The fifth month of the Hindu calendar popularly known as the Shravan Maas or Sawan Mass is a 30-day-long Hindu festival dedicated to Lord Shiva. The festival is celebrated across India with various rituals and traditions and each one of them has a unique set of meaning and significance attached to it. These rituals also include a set of dos and don'ts during the one-month period.
Since most of these rituals are passed down from one generation to the other without much explanation about its meaning, history and importance, many of us will be surprised to know that these rituals are not only limited to religious beliefs but include scientific reasons to back them. We try to break down five of the most common practices that are supposed to be avoided during the Sawan Mass as per the religious and scientific reason behind them.
#1 Avoid Pleasures Like Non-Veg and Alcohol
The holy month of Sawan is the time when Lord Vishnu is in slumber, and Lord Shiva is taking his responsibilities. Lord Shiva is a Yogi. The month of Sawan is dedicated to Shiva and so, with respect to that, one should try and follow Yogic principles. These include things like following a vegetarian diet, taking the path of non-violence and abstaining from alcohol, and other luxuries for the entire Shravan Maas.
There are multiple reasons to avoid non-veg and alcohol during the Sawan Maas. The most important ones being that it is the month of monsoon and due to the lack of sunlight, it is difficult for the body to properly digest heavy food. Also, there are many water-borne diseases during the rainy seasons, and it is best to avoid seafood at this time.
#2 Avoid Fighting, Harming or Hurting Anyone
When the episode of the Samudra Manthan happened, and Lord Shiva was drinking the poison of the universe, his wife, Parvati grabbed his throat for preventing the world inside Shiva from being destroyed by the poison. All the other gods were also giving Shiva water to dilute the effect of the poison. This story marks the importance of love, compassion, selflessness and togetherness. It happened during the month of Sawan. So, according to popular religious belief, one must not hurt anyone and instead practice love and compassion in this auspicious time.
Violence, aggression and anger lead to a chain reaction of emotions. The karmic effects make a full circle, and one person harming another leads to only more people being hurt eventually. This is something that stands true forever and isn't restricted to the Sawan Maas.
#3 Avoid Leafy and Ground Vegetables
Leafy vegetables and ground vegetables like brinjal, cabbage etc. contain germs and are not considered to be "clean enough" to be consumed during the auspicious Sawan Maas. Since the leafy and ground vegetables contain a lot of germs, they are better not eaten during the rainy season because their consumption can cause health problems. Also, the leafy vegetables during the time of monsoon have an excess of elements which increases the quantity of bile in our body.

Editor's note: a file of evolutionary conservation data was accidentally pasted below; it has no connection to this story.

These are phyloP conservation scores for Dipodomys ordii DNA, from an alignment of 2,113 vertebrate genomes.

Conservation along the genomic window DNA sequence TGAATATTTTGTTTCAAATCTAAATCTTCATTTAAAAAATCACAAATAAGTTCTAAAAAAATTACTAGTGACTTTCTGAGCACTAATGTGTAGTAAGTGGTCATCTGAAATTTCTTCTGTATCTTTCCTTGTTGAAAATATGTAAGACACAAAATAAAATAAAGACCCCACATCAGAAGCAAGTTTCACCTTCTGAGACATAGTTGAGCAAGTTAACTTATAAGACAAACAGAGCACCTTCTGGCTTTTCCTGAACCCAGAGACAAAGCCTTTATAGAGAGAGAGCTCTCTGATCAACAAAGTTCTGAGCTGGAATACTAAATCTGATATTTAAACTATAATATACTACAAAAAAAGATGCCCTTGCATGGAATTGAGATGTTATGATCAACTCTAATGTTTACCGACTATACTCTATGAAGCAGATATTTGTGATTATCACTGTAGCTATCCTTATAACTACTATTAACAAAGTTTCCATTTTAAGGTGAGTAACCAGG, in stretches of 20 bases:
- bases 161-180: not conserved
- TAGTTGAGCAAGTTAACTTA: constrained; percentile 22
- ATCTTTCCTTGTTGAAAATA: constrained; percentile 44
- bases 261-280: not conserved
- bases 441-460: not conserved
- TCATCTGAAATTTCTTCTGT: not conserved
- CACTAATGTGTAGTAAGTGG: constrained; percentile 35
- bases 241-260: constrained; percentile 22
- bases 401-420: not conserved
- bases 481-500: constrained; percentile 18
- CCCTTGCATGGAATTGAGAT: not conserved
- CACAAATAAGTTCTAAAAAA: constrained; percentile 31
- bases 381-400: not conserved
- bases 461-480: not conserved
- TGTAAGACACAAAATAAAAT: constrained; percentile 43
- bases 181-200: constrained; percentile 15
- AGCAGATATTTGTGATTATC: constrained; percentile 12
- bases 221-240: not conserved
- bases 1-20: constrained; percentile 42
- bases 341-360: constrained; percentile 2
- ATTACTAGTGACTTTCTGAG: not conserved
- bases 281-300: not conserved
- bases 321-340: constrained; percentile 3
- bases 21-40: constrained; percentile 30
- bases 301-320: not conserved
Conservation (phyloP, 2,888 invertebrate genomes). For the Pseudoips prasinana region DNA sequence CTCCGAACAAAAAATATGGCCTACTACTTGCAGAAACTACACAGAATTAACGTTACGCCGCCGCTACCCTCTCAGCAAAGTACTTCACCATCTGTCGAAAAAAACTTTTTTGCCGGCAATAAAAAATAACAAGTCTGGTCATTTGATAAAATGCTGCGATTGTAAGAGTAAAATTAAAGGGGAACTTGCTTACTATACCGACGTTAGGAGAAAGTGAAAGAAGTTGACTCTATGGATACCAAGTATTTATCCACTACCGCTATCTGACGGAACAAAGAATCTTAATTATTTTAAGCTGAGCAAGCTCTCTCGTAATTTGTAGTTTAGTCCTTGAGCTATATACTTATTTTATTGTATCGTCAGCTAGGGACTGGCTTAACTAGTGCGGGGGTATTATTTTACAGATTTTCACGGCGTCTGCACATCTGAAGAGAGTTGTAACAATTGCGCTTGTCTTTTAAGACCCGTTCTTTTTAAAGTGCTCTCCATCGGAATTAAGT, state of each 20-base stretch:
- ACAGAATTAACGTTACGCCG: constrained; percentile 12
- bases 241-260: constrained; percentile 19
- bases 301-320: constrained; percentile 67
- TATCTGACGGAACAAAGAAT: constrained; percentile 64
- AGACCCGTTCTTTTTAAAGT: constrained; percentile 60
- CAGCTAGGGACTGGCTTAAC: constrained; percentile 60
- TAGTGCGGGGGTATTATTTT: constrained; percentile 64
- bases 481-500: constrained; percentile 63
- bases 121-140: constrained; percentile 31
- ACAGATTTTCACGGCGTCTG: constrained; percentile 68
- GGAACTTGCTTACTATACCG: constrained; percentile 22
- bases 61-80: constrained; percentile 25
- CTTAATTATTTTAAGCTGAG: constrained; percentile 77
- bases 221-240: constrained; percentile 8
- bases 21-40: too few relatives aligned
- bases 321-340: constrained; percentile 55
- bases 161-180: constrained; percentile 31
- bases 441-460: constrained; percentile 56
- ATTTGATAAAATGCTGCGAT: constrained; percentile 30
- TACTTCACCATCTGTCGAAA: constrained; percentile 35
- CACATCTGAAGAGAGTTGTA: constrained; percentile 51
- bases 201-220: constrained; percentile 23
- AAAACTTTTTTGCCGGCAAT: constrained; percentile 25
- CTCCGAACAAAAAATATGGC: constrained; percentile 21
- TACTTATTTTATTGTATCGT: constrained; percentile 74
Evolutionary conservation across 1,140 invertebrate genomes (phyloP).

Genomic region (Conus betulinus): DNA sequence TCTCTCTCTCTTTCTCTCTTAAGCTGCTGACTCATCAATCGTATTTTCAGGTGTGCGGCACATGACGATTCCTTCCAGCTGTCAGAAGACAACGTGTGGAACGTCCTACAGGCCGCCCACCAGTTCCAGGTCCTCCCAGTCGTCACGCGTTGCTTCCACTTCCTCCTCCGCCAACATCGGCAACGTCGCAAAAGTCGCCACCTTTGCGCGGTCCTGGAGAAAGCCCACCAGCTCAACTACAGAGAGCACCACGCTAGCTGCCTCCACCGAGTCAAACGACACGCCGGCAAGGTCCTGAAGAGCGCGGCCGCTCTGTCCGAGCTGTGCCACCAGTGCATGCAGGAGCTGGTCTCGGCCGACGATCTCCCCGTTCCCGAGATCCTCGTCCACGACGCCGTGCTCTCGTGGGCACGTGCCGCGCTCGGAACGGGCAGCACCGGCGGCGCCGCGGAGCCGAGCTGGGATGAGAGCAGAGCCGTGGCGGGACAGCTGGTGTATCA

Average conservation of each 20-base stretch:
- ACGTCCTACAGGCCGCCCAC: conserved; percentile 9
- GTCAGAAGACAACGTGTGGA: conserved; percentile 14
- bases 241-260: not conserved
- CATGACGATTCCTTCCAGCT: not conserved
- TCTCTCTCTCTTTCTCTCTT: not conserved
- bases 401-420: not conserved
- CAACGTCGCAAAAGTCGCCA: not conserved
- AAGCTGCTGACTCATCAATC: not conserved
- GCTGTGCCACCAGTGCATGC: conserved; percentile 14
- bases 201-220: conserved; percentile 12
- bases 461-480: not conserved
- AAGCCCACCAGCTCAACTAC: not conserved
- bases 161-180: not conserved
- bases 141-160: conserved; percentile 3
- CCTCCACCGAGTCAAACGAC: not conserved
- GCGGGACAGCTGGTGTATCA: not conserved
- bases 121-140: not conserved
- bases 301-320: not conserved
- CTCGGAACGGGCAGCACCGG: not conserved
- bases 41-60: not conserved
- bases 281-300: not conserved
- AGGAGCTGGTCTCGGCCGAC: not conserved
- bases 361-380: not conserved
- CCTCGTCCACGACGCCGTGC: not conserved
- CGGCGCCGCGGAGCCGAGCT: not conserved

#4 Avoid Harming or Killing Snakes and Reptiles
The serpent in Shiva's neck is symbolic of the cycle of birth and death. It also signifies one's ego, which if gained control of, can become one's ornament. It is metaphoric of the fact that once someone gets a hold of their ego, they attain a virtue which adds to their personality. The serpent in Shiva's neck is extremely dear to him, and since Sawan is the celebration of Shiva, it is believed to be best to not hurt or kill any reptile during this month.
According to astrology, the serpents are represented by the nodes, Rahu and Ketu. And harming the serpents and reptiles can make you incur the wrath of these planets. Also, killing them can cause environmental disturbances.
#5 Avoid Spicy Food
Satvik (Satva), Tamsik and Rajsik (Rajas) are the three types of food habits according to Hindu scriptures like the Bhagwad Gita. Satva is the quality of purity and tranquility, Rajas of passion and pleasure and Tamas of anger and arrogance. There must be a perfect balance of these for the mind to function correctly. Lord Shiva takes the responsibilities of Lord Vishnu during Sawan, which is the period of the latter’s slumber. And Lord Shiva is also known for his anger. So, it is advised to consume food which does not has the Tamsik element for the mind to stay free of negativity and anger. Spicy food falls in the Tamsik category of foods and hence shall be avoided during the monsoon season.
Since the digestive system changes during the rainy reason, consuming spicy and oily food can have adverse impacts on your health. It is therefore advised not to consume such food in the month of Sawan.
We hope you now have a better understanding of the beliefs associated with the practices during Sawan and can choose better how you wish to celebrate the festival. Happy Sawan Maas!